How a vendetta against one restaurant led Preston Hollow to ban dance halls, liquor, music and even loud talking
There were cocktail parties and picnics, but there wasn’t much drinking or dancing.
By today’s standards, celebrations in Preston Hollow were seemingly lackluster throughout the early 1940s. Residents hosted social events at their homes, where liquor rarely was served.
“There was never a place you’d go have a beer. That was unheard of,” says longtime neighbor Eva Potter Morgan, whose family first purchased property on Park Lane in 1926.
Preston Hollow didn’t incorporate until 1939. The 2-square-mile municipality consisted of dirt roads, rambling estates and a lone grocery store.
Surrounded by wooded thickets and fields, the town was bucolic, Morgan says.
Preston Hollow enforced strict rules to maintain its wholesome reputation during the short-lived stint as a suburb. Selling alcohol and dance halls were banned, along with loud speakers and loud talking, according to archived documents.
Preston Hollow could’ve inspired the 1984 film “Footloose.”
But the catalyst for all the rules was the town’s sole restaurant, not rebellious teens.
When businessman Sam Lobello opened Lobello’s at Northwest Highway and Preston Road, the neighbors were rattled by the drive-in’s neon signs, blaring megaphone music and a tower lit up so bright that it spewed green reflections into the intersection.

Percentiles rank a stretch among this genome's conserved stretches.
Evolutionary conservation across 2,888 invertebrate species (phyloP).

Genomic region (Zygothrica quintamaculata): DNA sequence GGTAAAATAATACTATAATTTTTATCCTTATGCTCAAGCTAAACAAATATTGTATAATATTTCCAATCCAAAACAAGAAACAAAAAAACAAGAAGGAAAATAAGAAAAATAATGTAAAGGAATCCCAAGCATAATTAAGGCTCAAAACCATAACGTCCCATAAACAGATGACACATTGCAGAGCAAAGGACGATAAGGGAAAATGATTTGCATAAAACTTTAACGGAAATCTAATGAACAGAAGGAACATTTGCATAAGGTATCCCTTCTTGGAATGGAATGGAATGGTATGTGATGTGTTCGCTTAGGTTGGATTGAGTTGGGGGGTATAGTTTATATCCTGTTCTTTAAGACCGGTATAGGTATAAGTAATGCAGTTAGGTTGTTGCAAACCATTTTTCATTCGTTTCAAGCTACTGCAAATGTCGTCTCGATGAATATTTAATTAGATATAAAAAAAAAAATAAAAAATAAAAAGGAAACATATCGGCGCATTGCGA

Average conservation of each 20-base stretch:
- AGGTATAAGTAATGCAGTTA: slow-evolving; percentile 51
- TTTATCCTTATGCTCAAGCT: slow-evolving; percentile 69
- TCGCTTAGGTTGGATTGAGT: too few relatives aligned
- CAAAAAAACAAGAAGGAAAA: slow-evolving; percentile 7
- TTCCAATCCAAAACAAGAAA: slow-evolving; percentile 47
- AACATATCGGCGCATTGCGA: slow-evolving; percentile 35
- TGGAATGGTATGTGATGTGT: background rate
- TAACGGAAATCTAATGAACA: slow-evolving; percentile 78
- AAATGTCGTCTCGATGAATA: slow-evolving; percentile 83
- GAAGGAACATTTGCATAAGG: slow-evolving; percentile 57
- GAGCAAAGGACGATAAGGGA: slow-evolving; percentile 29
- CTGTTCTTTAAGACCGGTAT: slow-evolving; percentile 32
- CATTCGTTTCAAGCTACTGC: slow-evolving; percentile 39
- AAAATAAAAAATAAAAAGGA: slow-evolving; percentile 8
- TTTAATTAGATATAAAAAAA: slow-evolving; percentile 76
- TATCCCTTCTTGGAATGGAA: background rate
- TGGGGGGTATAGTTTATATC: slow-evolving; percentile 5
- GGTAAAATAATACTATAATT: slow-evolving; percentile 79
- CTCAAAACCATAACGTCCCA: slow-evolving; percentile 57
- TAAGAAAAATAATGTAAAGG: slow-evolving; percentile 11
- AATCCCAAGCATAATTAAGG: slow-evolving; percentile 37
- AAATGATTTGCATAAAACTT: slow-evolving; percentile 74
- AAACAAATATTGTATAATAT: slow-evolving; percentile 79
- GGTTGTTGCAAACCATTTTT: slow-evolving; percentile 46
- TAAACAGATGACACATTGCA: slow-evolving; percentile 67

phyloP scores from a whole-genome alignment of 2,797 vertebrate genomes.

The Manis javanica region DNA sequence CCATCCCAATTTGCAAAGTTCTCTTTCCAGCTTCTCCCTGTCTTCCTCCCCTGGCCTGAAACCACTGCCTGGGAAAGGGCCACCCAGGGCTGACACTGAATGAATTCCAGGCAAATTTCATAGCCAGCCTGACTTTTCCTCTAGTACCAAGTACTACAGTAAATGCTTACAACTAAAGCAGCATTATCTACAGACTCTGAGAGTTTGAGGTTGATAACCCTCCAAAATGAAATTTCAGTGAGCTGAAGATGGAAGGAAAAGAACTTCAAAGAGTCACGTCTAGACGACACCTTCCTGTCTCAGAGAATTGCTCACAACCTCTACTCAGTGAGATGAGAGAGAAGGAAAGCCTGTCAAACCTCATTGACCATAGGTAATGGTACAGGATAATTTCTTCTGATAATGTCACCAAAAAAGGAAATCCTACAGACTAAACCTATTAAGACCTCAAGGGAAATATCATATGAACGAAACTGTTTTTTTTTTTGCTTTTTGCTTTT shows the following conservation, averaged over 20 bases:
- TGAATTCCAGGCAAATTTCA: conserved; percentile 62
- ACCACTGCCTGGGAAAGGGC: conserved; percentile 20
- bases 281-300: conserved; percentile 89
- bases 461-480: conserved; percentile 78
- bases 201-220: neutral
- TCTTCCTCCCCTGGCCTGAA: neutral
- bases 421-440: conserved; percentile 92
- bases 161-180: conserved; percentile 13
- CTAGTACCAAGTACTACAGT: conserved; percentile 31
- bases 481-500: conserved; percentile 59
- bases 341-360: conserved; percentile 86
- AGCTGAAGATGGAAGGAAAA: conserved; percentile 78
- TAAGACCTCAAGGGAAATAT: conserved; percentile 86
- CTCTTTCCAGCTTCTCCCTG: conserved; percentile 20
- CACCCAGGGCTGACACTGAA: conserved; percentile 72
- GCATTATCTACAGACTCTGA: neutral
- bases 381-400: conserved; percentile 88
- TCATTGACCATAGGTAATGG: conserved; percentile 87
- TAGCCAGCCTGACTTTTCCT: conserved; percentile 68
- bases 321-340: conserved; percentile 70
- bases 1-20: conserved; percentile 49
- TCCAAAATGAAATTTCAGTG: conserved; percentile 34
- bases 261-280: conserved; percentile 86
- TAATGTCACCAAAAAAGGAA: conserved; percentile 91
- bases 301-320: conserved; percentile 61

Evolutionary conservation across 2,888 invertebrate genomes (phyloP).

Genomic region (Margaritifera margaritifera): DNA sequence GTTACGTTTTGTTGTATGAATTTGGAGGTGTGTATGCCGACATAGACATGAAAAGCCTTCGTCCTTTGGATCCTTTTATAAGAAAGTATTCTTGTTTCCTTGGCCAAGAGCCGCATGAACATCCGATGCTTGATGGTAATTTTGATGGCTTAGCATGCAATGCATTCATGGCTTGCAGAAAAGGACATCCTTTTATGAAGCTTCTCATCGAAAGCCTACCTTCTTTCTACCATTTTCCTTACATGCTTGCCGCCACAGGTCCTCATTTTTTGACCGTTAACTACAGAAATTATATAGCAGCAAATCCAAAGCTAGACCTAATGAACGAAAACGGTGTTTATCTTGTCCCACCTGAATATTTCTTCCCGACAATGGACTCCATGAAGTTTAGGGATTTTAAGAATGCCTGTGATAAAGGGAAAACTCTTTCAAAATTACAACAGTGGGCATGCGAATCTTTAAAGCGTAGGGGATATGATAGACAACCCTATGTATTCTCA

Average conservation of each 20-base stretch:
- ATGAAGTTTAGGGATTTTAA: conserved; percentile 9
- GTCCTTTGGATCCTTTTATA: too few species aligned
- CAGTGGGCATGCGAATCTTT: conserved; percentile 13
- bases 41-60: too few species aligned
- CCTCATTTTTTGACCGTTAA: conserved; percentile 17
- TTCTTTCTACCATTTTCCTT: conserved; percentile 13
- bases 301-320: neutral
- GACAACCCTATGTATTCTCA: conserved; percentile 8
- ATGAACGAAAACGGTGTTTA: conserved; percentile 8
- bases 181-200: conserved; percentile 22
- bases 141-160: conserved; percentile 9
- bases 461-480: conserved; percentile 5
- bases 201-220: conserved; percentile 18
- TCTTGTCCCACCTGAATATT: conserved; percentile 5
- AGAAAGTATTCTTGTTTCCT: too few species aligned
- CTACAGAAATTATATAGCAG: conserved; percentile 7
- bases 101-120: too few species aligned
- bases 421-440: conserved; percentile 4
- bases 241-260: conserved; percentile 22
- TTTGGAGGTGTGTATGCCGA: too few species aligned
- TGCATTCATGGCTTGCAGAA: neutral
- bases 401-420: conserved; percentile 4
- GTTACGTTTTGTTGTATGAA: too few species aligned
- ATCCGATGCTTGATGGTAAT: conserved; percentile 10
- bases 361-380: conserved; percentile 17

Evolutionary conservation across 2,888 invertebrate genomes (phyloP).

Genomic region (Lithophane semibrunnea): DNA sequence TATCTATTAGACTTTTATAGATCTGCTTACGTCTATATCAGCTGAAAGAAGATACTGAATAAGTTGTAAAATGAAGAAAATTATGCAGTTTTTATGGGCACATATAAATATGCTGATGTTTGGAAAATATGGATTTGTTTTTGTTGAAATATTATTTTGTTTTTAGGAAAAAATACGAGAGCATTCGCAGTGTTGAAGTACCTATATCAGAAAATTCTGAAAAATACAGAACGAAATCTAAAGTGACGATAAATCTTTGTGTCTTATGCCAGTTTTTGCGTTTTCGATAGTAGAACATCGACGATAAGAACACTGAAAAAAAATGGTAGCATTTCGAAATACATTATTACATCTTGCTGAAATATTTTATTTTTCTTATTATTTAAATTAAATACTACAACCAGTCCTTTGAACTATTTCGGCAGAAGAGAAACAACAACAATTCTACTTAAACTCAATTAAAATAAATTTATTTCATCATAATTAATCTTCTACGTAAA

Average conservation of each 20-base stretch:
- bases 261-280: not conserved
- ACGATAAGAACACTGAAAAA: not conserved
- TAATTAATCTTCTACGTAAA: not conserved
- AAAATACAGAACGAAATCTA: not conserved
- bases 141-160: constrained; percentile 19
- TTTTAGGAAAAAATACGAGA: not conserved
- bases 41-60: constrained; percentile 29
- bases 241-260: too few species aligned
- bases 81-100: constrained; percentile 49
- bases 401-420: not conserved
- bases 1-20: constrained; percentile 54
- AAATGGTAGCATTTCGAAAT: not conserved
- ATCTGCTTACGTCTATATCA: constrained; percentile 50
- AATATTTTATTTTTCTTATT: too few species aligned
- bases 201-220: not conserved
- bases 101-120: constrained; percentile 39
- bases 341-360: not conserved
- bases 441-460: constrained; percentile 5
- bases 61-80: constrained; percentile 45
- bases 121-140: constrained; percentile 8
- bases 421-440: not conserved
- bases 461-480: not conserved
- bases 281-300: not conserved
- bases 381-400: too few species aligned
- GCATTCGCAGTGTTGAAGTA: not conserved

“Here we were surrounded by corn and cotton fields, and it was a ship coming out of the night,” Morgan says.
Homeowners thought the establishment was gaudy and its beer-drinking patrons too raucous, according to archived documents. Waste and debris from Lobello’s ran through a drain ditch and flooded nearby property. Customers yelled and honked their horns. Smoke from the kitchen polluted the air.
In response, the town held an election to outlaw the sale of alcohol and quell the restaurant-goers in 1940. Lobello begged neighbors to reconsider the proposal in a letter.
He would take their criticism seriously, he said, and even hired a watchman.
“In a desire to build up my patronage, I am sorry to admit that I overlooked certain important matters concerning the welfare and comfort of you, my neighbor,” he wrote in the letter, dated Feb. 23, 1940, that is featured in Morgan’s book “Preston Hollow.”
Lobello’s attempt to appease failed. Community members voted 97-49 to outlaw liquor sales, according to a February 1940 Dallas Morning News article.
“Preston Hollow voted dry to protect the community from damage resulting from undesirable places opening up along Preston Road,” prominent resident and developer Ira P. DeLoache told the newspaper. “I’m sure the vote was not against liquor as such, but to keep its sale from getting too close to our doors.”
Prohibiting the sale of alcohol didn’t calm the community. Five months later, residents petitioned the Town Council of Preston Hollow to curtail the lights, smells and sounds emitting from Lobello’s, too.
“We contend that a public nuisance exists … that our home lives are being disturbed … our peace and privacy destroyed … our property values jeopardized,” the petition reads.
The council approved yet another ordinance in hopes of halting recurring shenanigans. Businesses couldn’t use loud speakers to broadcast radio or music. “Spieling or loud talking” in public places was also banned. Punishment wasn’t taken lightly; fines ranged from $10-$100.
The ordinances didn’t keep residents from complaining about the sewer water leaking onto their property or its tacky appearance. Lobello’s never stopped serving customers, though. The restaurant ultimately outlasted the town. Preston Hollow was annexed into Dallas in 1945, and Lobello’s didn’t close until the mid-1960s.
Click to sign up for the Advocate's weekly news digest and be the first to know what’s happening in Preston Hollow.